Tuesday, Sep 16, 2014
Quincy, IL News - QuincyJournal.com
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Righty1 - The cost of maintaining homes where no one lives - Quincy, IL News - QuincyJournal.com
They sell tents at Wal-Mart. Based on the quality of work they do that would be to good for them.
QuincyGuy - Quincy Park Board selects Frericks as executive director - Quincy, IL News - QuincyJournal.com
I am happy for Rome also. Does the law require that all that time and money be spent to look for a new person when he was the man to start with? Just curious. All three were great picks but Rome has a lifetime of experience with this type of thing.
QuincyGuy - The cost of maintaining homes where no one lives - Quincy, IL News - QuincyJournal.com
I wish it showed a line item cost for the Gov. Mansion (utilities, security, maintenance, etc.) I doubt that Rauner would live there either. "It would be cheaper to own a Hotel/Motel in Springfield and have the elected officials stay there when in town and the other rooms would help pay for it. The sale of those homes would buy a hotel/motel".
ab123 - Quincy Park Board selects Frericks as executive director - Quincy, IL News - QuincyJournal.com
I LOVE seeing all the positive comments. Great choice made by the board. QPD is going in the right direction. Congrats Rome!
QuincyJournal - Quincy Park Board selects Frericks as executive director - Quincy, IL News - QuincyJournal.com
Frankenhoff said it was Frericks' call as to if the job was filled and who would fill it.

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Madigan’s ‘millionaire amendment’ proposal earns mixed reaction

5 months, 3 weeks ago Tobias Wall, State Capitol Bureau

Proposed “millionaires amendment” garnered mostly negative responses from lawmakers

From Tobias Wall, State Capitol Bureau :
Illinois House Speaker Michael Madigan's proposed “millionaires amendment” garnered mostly negative responses from local lawmakers.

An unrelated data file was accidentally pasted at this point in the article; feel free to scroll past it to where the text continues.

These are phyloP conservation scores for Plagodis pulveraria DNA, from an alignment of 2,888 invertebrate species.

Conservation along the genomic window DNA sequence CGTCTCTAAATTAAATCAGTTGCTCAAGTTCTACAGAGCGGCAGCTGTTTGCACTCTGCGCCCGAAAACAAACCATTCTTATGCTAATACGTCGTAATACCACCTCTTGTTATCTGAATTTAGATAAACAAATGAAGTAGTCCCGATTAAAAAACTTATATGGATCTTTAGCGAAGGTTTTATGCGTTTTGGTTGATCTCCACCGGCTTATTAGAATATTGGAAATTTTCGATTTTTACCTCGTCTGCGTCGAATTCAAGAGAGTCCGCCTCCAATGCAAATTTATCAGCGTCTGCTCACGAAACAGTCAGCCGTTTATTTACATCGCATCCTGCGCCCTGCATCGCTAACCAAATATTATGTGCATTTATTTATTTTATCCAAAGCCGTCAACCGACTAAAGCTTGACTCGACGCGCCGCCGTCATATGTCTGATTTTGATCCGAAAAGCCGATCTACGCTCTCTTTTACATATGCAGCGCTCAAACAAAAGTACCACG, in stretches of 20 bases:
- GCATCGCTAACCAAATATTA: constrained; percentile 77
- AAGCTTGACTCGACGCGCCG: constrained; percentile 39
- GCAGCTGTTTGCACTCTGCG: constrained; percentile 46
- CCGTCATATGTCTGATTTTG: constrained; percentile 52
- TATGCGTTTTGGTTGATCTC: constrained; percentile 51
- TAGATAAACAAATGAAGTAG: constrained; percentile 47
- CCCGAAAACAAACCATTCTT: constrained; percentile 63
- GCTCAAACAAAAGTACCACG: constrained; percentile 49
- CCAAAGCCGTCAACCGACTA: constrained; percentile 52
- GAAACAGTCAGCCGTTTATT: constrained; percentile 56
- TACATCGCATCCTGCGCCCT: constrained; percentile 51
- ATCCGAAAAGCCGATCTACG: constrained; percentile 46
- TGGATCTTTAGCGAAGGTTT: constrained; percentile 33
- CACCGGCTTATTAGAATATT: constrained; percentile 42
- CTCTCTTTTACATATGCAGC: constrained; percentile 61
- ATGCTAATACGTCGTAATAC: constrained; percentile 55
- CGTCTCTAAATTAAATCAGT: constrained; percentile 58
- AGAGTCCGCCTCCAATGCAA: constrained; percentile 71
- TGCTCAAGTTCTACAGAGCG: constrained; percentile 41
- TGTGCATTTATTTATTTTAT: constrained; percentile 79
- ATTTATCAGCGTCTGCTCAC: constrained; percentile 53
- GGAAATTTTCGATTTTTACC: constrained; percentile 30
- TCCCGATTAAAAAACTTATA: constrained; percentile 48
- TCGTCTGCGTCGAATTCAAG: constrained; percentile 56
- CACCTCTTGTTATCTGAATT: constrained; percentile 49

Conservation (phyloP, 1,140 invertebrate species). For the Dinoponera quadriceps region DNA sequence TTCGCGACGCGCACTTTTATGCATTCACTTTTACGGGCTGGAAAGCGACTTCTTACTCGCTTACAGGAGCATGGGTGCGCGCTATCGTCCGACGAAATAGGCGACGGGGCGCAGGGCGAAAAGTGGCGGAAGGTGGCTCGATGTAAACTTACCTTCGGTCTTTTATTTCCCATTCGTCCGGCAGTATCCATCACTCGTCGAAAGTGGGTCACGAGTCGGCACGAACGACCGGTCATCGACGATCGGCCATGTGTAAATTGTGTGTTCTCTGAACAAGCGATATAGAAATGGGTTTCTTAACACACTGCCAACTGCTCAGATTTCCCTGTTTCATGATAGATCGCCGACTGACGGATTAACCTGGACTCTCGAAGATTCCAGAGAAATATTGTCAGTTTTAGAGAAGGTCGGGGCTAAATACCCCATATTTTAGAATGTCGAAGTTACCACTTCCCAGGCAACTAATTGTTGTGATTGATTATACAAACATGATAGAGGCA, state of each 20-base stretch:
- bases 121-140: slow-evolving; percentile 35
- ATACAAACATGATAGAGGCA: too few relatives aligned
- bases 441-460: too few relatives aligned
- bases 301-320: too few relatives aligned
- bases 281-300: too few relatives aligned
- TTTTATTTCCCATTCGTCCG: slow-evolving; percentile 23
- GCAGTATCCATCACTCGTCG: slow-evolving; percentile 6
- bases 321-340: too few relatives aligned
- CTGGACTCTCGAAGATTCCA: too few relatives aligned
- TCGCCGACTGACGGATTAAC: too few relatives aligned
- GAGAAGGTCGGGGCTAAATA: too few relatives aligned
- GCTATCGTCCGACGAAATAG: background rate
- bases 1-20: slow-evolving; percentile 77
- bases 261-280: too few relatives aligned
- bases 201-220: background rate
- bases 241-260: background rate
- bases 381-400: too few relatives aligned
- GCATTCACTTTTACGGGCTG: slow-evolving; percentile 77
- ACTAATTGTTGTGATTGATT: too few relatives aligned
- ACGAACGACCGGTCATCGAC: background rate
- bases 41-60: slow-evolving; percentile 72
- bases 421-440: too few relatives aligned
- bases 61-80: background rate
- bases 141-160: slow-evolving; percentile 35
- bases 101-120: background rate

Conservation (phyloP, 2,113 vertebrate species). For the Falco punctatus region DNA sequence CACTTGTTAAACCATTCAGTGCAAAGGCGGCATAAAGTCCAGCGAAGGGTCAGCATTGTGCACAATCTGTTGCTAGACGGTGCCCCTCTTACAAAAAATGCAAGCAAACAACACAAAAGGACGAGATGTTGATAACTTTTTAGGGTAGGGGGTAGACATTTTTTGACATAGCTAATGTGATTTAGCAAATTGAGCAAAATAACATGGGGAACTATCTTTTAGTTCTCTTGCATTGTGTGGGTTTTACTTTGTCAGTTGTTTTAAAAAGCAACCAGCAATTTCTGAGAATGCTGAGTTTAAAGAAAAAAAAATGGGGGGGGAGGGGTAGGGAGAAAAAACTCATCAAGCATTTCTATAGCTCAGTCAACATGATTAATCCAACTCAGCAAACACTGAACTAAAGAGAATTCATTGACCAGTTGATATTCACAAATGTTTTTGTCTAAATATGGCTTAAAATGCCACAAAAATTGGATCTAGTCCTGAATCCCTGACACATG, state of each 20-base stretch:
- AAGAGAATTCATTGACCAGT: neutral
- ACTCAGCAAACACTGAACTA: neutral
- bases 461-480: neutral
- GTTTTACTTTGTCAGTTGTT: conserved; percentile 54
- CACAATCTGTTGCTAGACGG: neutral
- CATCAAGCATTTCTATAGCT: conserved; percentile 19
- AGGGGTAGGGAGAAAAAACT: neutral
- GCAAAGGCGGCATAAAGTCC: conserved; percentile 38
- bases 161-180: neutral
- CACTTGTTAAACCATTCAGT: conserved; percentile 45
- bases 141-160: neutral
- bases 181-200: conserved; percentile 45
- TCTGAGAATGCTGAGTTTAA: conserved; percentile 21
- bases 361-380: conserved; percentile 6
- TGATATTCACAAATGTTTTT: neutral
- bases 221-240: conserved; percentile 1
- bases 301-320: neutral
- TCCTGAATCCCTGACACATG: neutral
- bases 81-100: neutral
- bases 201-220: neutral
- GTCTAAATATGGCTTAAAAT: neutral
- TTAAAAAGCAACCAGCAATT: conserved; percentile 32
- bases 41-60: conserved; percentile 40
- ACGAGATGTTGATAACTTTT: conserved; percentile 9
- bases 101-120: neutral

The Chicago Democrat on Thursday proposed a constitutional amendment that would tack an additional 3 percent surcharge on individual incomes over $1 million. The revenue the tax would generate, estimated to be $1 billion, would be distributed to Illinois' ailing public schools.
Republicans in both the House and Senate are skeptical of the proposal. Rep. Raymond Poe, R-Springfield, wondered what would keep millionaires from moving away.
“If you're making a million dollars, you can afford to move away. I'd like to see some projections at the end of the day, are we really actually going to make money or lose money?” Poe said. “I'm afraid we'll get this mass exodus.”
That exodus, Poe said, could result in a net loss of income tax dollars compared to what the state would normally realize under the status quo.
However, data provided by Madigan's office shows that even with the surcharge in place, the tax liabilities on millionaires in two neighboring states — Iowa and Wisconsin — still would be higher than on those in Illinois.
Poe also said that while he understands the needs of struggling schools, he's skeptical as to whether Madigan's plan is the right way to address them.
Grow jobs instead
Sen. Sam McCann, R-Carlinville, said earmarking new revenues for education was what lawmakers had in mind when they created the Illinois Lottery, but today, less than 7 percent of education funding comes from the lottery.
Calling Madigan's proposal “a gimmick at best,” McCann said, “there's no doubt we need to grow our revenue in the state, but we need to grow our revenue the way that so many other states have been able to grow it, and that is by increasing the number of people working.”
He said that when more people are working, more revenue flows into the state without the need for a tax increase, including “selective taxes” on millionaires.
Rep. Rich Brauer, a Petersburg Republican, took a slightly different approach, saying the state needs to focus on belt-tightening instead of searching for more money.
“Until we control spending, no matter how much revenue we raise, we will never balance the budget,” he said. “We have to control our spending, and we haven't done that.”

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